Additionally new questions, and those with recent activity have more eyeballs looking at them and good answers have a better chance of getting upvotes. Necromancing is thankless.

This is false. Well, part of it is true. The part that says "questions...with recent activity have more eyeballs looking at them". That part is true, and posting an answer to a question counts as recent activity. It bumps up the question in the "active" list and gets eyeballs on it. Those eyeballs are frequently connected to hands that can click the vote buttons. This is, of course, all by design.

Besides, all traffic that the duplicate question gets is being redirected to the master question. Those viewers will see your answer there. There is no net loss.

The other part of your claim that's true is that "good answers have a better chance of getting upvotes". Obviously; that too is by design. If you post a good answer, it is likely to be upvoted. But it doesn't matter which question you post that good answer to. So post it to the master question, where people can find it, not one of the many duplicates. There's no point in having good answers scattered all over the place.

"Necromancing" is far from thankless. Well, it is, but only actual necromancing. Answering questions more than 60 days old can be rather rewarding. We actually award a Necromancer badge to reward people who answer "old" questions.

The truth is, I hate that people call this "necromancy". Necromancy is the use of magic to communicate with dead people. When you answer a question, you aren't using any magic, you're just using your brain. And there's no such thing as a "dead" question. Questions and answers aren't like people or foodstuffs; they don't age or go bad as time passes. Frankly, I don't understand how this philosophy of ignoring and neglecting "old" questions developed. I understand it comes from the traditional online forums, a model that we have explicitly abandoned. But even there, I don't understand how it ever made any sense. Why does everything need to be revisited and duplicated periodically? It certainly doesn't make the Internet a better place.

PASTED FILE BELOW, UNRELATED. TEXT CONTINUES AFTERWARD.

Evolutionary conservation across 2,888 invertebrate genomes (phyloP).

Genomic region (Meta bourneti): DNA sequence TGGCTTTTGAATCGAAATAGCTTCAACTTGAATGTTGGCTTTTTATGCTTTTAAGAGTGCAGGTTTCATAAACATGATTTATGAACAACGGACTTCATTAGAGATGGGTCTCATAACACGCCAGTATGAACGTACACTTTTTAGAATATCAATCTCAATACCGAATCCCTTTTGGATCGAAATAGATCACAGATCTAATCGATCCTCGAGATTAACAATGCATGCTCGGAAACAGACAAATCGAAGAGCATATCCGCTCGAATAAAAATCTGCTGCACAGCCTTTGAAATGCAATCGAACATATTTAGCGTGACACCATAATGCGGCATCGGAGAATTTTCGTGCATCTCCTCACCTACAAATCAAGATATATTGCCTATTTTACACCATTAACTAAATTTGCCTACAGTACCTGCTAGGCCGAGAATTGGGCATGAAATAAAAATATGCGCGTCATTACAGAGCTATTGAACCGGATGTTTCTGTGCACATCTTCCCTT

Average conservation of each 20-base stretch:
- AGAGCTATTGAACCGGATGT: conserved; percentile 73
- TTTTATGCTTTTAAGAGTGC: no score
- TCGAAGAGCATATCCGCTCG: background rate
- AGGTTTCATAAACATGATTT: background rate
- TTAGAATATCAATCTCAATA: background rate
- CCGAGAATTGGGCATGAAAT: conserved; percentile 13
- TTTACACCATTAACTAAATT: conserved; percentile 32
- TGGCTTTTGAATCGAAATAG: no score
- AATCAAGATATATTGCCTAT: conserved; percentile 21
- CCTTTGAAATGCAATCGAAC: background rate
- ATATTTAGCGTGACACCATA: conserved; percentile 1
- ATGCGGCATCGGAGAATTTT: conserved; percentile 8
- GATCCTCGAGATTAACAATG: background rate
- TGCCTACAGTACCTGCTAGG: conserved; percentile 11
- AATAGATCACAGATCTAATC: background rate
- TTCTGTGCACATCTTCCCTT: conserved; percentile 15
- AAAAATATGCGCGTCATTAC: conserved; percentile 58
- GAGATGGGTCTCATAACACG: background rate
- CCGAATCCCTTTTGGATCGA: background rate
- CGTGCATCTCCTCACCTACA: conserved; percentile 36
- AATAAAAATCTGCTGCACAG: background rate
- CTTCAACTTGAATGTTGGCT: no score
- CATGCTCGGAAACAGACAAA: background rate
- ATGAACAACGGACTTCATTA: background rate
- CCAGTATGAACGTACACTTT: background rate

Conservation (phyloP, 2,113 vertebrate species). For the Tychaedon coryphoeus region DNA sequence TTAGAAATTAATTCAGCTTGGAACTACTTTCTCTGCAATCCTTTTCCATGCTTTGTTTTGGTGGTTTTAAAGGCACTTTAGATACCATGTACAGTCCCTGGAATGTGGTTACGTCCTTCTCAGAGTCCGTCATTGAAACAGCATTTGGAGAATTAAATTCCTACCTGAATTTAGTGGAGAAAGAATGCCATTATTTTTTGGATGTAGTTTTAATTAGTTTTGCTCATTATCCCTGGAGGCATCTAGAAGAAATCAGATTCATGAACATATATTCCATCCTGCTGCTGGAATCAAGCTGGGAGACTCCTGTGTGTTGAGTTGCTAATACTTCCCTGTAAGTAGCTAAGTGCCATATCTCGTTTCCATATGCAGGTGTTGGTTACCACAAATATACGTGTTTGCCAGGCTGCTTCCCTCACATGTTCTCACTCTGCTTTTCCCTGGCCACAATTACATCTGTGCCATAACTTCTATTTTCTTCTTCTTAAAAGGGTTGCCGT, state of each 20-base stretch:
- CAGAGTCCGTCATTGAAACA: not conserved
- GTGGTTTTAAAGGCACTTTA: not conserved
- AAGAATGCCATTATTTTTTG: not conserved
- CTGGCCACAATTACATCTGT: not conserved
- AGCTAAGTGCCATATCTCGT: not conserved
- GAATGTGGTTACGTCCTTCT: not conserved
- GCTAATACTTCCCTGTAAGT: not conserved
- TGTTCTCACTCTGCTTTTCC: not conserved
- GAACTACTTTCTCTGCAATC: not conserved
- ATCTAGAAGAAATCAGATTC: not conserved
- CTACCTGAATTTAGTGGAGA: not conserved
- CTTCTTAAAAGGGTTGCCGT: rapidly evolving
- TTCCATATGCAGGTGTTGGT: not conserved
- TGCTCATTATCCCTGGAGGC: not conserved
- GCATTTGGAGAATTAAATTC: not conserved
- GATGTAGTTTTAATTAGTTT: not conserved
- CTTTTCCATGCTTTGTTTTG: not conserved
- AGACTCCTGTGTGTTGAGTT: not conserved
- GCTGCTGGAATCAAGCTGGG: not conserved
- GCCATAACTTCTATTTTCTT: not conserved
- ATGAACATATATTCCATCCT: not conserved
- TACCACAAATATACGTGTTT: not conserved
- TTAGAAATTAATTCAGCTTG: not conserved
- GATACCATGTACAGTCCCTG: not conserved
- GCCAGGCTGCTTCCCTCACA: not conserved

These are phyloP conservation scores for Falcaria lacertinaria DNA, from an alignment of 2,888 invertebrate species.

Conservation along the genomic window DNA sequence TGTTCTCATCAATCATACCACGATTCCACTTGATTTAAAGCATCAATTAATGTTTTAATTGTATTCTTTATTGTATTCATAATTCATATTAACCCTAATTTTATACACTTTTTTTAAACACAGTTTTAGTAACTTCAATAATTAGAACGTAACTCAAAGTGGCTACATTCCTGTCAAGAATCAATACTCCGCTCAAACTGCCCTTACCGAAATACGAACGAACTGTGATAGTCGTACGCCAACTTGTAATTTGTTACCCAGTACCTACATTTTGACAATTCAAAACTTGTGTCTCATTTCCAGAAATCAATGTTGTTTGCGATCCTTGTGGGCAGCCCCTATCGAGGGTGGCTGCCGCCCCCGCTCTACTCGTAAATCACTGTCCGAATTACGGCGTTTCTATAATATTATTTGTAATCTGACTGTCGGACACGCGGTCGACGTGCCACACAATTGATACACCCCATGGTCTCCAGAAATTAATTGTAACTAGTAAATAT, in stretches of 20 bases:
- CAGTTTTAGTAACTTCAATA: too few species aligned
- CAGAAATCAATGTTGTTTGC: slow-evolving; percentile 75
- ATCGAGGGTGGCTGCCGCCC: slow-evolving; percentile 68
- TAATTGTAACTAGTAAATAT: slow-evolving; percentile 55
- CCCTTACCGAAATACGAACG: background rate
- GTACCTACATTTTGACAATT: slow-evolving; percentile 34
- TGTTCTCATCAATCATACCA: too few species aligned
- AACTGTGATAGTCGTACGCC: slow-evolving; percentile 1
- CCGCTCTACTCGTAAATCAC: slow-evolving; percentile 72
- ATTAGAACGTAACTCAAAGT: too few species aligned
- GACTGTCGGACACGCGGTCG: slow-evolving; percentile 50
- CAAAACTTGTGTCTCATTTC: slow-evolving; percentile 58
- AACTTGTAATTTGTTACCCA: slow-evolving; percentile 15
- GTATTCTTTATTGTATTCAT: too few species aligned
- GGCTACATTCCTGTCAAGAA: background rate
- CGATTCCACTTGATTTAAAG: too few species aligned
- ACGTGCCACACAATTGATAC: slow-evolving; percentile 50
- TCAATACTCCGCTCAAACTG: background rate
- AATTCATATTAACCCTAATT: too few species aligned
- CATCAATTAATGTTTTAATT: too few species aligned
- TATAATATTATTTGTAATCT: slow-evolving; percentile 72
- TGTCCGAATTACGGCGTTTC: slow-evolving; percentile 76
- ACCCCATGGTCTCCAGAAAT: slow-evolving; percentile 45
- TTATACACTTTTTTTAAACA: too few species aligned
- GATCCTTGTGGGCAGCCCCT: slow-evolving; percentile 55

If you have something to contribute, contribute it.

  • good answer, but two issues: – necromancer Jun 8 '14 at 0:17
  • #1. it is not clear how could an asker make an old question active again to attract attention? it seems the only way to do it is to ask a duplicate question and then get it closed and linked to the original question. may be the feature really needed is to allow people to "freshen" an old question. – necromancer Jun 8 '14 at 0:18
  • #2. answer acceptance locks it in the top position and upvotes snowball for popular questions, so the problem of incentivizing better answers remains real. why grant the first person to ask a question a monopoly on choosing which answer to place on top, simply because they were first? – necromancer Jun 8 '14 at 0:21
  • less relevantly, i esp. appreciate the lack of snark in this answer. and yeah, tell me about misuse of necromancing! such a shame that the work of legitimate, honest, hardworking necromancers is diluted by the frivolously named SO badge. – necromancer Jun 8 '14 at 0:23